“Enemies: The President, Justice & the F.B.I.” goes beyond ripped-from-the-headlines. It’s waiting for the headlines. With the Sword of Donald possibly hanging over the head of the special counsel, Robert S. Mueller III, Showtime attached a disclaimer to screeners of the fourth and final episode, saying it “will be updated to reflect current events in D.C.”
Television documentaries these days are often about President Trump even when they aren’t. It’s unlikely that multiple shows would signal the 20th anniversary of Bill Clinton’s impeachment if the current office holder were less controversial. Charles Ferguson’s Watergate documentary series for the History Channel never mentioned Trump, but he was always there, just outside the frame.
“Enemies,” arriving Sunday and directed by Jed Rothstein and the prolific Alex Gibney, doesn’t hesitate to talk about Trump — the in-progress fourth episode is entirely about his relationship with James Comey, the F.B.I. director he fired shortly after his inauguration.
And he pops up in the earlier episodes, hourlong case studies of Watergate, Iran-contra and the scandals of the Clinton years: Cut from Trump complaining about a witch hunt to Clinton’s being questioned about Monica Lewinsky. Cut from Ronald Reagan denying knowledge of arms-for-hostages to Trump denying collusion with Russia.
Based on the book “Enemies: A History of the F.B.I.” by Tim Weiner, a former investigative reporter for The New York Times, the series is more a survey course than a graduate seminar. Dramatic anecdotes and striking juxtapositions are more plentiful than deep analysis or striking insights.
That’s not to say it isn’t serious — and more than a little alarmist — but it doesn’t take itself too seriously. It’s punchy and to the point. In the historical episodes, it has some of the style and entertainment value of a breezier series on basic cable. A section on J. Edgar Hoover and the rise of the F.B.I. includes a priceless image of shirtless agents on the firing range, taking target practice while doing headstands and back bends.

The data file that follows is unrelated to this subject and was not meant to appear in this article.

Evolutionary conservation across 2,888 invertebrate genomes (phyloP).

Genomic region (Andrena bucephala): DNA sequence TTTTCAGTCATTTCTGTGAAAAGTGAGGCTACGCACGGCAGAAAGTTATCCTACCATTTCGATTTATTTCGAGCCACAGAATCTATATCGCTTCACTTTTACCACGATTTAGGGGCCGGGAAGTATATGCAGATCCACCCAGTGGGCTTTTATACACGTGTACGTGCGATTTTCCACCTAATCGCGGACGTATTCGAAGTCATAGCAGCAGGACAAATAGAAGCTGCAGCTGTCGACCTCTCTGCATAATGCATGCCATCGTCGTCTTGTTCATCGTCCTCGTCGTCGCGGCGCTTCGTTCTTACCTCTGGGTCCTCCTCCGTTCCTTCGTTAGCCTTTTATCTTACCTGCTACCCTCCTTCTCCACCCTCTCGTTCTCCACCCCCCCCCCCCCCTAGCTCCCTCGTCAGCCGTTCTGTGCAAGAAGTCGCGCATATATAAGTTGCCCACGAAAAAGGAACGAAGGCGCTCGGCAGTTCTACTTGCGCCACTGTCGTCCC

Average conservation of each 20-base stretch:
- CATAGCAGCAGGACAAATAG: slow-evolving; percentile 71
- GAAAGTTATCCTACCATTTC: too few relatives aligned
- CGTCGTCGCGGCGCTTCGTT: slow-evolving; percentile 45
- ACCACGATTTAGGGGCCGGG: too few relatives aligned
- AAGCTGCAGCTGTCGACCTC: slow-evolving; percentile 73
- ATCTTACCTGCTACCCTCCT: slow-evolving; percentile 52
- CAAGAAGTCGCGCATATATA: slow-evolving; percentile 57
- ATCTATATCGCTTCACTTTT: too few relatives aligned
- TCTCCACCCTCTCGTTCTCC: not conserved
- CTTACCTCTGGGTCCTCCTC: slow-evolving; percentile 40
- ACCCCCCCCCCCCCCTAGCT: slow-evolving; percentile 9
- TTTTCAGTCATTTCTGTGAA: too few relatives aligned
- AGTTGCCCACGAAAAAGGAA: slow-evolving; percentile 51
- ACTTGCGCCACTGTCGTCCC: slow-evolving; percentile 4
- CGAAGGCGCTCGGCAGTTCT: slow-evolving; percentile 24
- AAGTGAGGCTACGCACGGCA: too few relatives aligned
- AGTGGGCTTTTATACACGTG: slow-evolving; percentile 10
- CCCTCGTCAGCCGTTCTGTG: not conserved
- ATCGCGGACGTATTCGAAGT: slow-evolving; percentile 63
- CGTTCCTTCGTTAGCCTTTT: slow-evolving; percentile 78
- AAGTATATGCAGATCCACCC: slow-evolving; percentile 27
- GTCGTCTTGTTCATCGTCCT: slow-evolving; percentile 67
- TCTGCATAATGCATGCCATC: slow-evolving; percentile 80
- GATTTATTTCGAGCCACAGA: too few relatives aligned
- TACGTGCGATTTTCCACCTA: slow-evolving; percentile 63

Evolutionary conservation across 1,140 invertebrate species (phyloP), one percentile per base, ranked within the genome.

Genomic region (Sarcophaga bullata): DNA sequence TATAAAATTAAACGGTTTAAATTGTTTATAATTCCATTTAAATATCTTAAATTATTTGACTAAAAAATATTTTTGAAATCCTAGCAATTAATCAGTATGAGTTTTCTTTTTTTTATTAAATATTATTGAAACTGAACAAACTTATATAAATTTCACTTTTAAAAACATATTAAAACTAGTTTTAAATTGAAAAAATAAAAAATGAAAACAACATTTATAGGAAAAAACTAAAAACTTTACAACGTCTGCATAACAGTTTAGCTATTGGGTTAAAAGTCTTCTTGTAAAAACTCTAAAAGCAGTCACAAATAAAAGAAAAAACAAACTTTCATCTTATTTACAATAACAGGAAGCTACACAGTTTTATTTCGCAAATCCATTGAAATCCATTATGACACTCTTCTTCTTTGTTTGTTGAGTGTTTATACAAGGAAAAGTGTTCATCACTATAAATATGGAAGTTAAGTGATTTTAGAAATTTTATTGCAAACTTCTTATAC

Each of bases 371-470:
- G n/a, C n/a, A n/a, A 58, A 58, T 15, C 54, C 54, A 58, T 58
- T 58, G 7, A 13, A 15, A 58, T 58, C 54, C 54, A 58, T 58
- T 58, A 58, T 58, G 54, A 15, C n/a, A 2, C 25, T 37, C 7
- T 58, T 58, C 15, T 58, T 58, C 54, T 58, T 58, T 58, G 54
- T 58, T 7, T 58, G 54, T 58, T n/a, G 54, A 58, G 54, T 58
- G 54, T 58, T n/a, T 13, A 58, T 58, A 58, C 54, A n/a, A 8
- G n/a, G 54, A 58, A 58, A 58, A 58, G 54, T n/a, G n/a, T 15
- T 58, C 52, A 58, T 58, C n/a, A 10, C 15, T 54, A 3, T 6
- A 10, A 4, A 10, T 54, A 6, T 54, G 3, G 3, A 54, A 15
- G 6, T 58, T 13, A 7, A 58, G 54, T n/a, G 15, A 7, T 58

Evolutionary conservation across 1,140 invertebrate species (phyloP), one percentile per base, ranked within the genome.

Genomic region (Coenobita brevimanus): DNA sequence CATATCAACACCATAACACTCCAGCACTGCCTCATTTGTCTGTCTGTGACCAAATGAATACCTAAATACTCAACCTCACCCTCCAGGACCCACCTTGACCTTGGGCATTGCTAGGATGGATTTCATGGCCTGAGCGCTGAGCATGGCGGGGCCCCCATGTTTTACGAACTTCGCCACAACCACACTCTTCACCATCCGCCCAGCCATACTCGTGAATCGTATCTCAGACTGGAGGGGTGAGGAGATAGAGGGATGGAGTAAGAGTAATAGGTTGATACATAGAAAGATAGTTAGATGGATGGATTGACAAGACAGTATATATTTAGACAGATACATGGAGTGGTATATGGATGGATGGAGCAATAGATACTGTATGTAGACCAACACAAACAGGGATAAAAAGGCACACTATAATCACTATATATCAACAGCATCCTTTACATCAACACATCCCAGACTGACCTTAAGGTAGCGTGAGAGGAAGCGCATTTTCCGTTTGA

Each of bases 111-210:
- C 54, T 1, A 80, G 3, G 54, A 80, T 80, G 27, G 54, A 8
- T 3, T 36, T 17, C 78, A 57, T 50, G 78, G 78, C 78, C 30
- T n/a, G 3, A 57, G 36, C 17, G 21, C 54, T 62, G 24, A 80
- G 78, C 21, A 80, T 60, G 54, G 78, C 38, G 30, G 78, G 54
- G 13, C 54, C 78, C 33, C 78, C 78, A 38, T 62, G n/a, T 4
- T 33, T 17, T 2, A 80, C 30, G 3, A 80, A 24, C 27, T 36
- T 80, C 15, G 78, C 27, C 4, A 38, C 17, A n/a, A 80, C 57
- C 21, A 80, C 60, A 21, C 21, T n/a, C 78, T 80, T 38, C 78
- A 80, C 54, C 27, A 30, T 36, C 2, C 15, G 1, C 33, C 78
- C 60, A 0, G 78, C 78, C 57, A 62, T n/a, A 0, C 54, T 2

The interview subjects include Weiner and a number of retired F.B.I. agents, and each chapter is recounted through the prism of the bureau’s involvement. This can be disconcerting — it’s a new and not entirely convincing experience to see Watergate recounted with little or no reference to The Washington Post, the federal judge John Sirica or the Senate Watergate Committee. The F.B.I. played an important role in each of the series’s stories, but it wasn’t always central to an overall understanding of them.
[Read our review of Charles Ferguson’s “Watergate.”]
The larger story Gibney and his colleagues are telling is about the misuse of presidential power and the lies that are characteristically told to cover it up. Initially it’s the story of how those lies are uncovered, with the bureau’s help. In the present, the issue becomes whether anyone has the willpower and a sufficient sense of honor to fight against lies that are already out in the open.
The supersized final episode (the preview cut is 97 minutes) looks back to the days after the 9/11 attacks, when a separation between the White House and the Justice Department that had existed since Watergate began to break down. Comey, then the deputy attorney general, and Mueller, then the director of the F.B.I., pushed back against the Bush administration’s domestic surveillance program.
The series’s most engrossing sequence recounts the infamous 2004 encounter in the hospital room of the attorney general John Ashcroft, when administration members tried unsuccessfully to get Ashcroft to renew the surveillance program. Ashcroft, the Bush chief of staff Andrew Card and the Justice Department lawyer Jack Goldsmith, who were all in the room, give their accounts, alongside extracts from Comey’s memoir. (Comey declined to be interviewed for the series.) Emotions are still raw, and memories are conflicting. The one thing that seems clear is that the real hero, if there was one, was Ashcroft’s wife, Janet.
The series is firmly on the side of limiting presidential power and holding presidents accountable when they break the law, though it gives screen time to figures whose views on the subject are ambiguous or openly contrarian, like the Reagan-era attorney general Edwin Meese and the Nixon and Trump ally Robert Stone.
In the course of the final episode, while Comey’s motives and missteps are being dissected, the gloves fully come off with regard to Trump. As it stands, Weiner closes the series declaring that political institutions and the rule of law “are under attack by the president of the United States.” You’ll have to check back in four weeks to see if that’s still the last word.
“Enemies: The President, Justice & the F.B.I.”
Sunday on Showtime
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